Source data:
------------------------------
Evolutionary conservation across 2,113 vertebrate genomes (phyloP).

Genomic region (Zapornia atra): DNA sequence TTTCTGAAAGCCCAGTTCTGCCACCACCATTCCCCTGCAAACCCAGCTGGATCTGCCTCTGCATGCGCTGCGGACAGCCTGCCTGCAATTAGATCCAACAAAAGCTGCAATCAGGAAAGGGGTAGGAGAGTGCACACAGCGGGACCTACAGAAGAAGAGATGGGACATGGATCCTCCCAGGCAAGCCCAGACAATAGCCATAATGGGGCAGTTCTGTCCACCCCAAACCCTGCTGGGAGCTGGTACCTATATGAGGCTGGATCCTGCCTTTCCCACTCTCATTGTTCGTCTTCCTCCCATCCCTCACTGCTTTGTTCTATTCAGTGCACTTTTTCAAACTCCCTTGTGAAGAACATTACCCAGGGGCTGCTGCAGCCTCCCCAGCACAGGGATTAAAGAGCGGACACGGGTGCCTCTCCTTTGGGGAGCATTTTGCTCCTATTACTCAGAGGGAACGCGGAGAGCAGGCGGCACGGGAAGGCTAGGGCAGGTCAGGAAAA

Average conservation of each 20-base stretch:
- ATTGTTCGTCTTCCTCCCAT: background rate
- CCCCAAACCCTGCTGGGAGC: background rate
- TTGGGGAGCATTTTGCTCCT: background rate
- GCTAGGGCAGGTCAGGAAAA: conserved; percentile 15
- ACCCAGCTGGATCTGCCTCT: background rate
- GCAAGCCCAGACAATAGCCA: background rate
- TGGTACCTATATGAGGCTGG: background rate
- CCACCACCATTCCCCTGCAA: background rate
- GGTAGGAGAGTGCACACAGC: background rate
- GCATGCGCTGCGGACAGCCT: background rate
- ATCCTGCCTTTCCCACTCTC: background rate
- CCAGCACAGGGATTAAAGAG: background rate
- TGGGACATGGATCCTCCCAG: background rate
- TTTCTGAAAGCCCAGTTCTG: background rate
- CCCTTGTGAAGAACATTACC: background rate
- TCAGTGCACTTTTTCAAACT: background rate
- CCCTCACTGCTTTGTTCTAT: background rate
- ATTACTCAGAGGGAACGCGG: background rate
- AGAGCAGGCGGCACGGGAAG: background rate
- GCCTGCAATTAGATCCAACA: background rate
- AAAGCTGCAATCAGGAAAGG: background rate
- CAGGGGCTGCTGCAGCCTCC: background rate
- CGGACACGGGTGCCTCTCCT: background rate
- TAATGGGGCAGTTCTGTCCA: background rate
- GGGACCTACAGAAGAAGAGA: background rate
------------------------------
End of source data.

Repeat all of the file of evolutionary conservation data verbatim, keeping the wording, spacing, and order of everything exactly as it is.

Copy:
Evolutionary conservation across 2,113 vertebrate genomes (phyloP).

Genomic region (Zapornia atra): DNA sequence TTTCTGAAAGCCCAGTTCTGCCACCACCATTCCCCTGCAAACCCAGCTGGATCTGCCTCTGCATGCGCTGCGGACAGCCTGCCTGCAATTAGATCCAACAAAAGCTGCAATCAGGAAAGGGGTAGGAGAGTGCACACAGCGGGACCTACAGAAGAAGAGATGGGACATGGATCCTCCCAGGCAAGCCCAGACAATAGCCATAATGGGGCAGTTCTGTCCACCCCAAACCCTGCTGGGAGCTGGTACCTATATGAGGCTGGATCCTGCCTTTCCCACTCTCATTGTTCGTCTTCCTCCCATCCCTCACTGCTTTGTTCTATTCAGTGCACTTTTTCAAACTCCCTTGTGAAGAACATTACCCAGGGGCTGCTGCAGCCTCCCCAGCACAGGGATTAAAGAGCGGACACGGGTGCCTCTCCTTTGGGGAGCATTTTGCTCCTATTACTCAGAGGGAACGCGGAGAGCAGGCGGCACGGGAAGGCTAGGGCAGGTCAGGAAAA

Average conservation of each 20-base stretch:
- ATTGTTCGTCTTCCTCCCAT: background rate
- CCCCAAACCCTGCTGGGAGC: background rate
- TTGGGGAGCATTTTGCTCCT: background rate
- GCTAGGGCAGGTCAGGAAAA: conserved; percentile 15
- ACCCAGCTGGATCTGCCTCT: background rate
- GCAAGCCCAGACAATAGCCA: background rate
- TGGTACCTATATGAGGCTGG: background rate
- CCACCACCATTCCCCTGCAA: background rate
- GGTAGGAGAGTGCACACAGC: background rate
- GCATGCGCTGCGGACAGCCT: background rate
- ATCCTGCCTTTCCCACTCTC: background rate
- CCAGCACAGGGATTAAAGAG: background rate
- TGGGACATGGATCCTCCCAG: background rate
- TTTCTGAAAGCCCAGTTCTG: background rate
- CCCTTGTGAAGAACATTACC: background rate
- TCAGTGCACTTTTTCAAACT: background rate
- CCCTCACTGCTTTGTTCTAT: background rate
- ATTACTCAGAGGGAACGCGG: background rate
- AGAGCAGGCGGCACGGGAAG: background rate
- GCCTGCAATTAGATCCAACA: background rate
- AAAGCTGCAATCAGGAAAGG: background rate
- CAGGGGCTGCTGCAGCCTCC: background rate
- CGGACACGGGTGCCTCTCCT: background rate
- TAATGGGGCAGTTCTGTCCA: background rate
- GGGACCTACAGAAGAAGAGA: background rate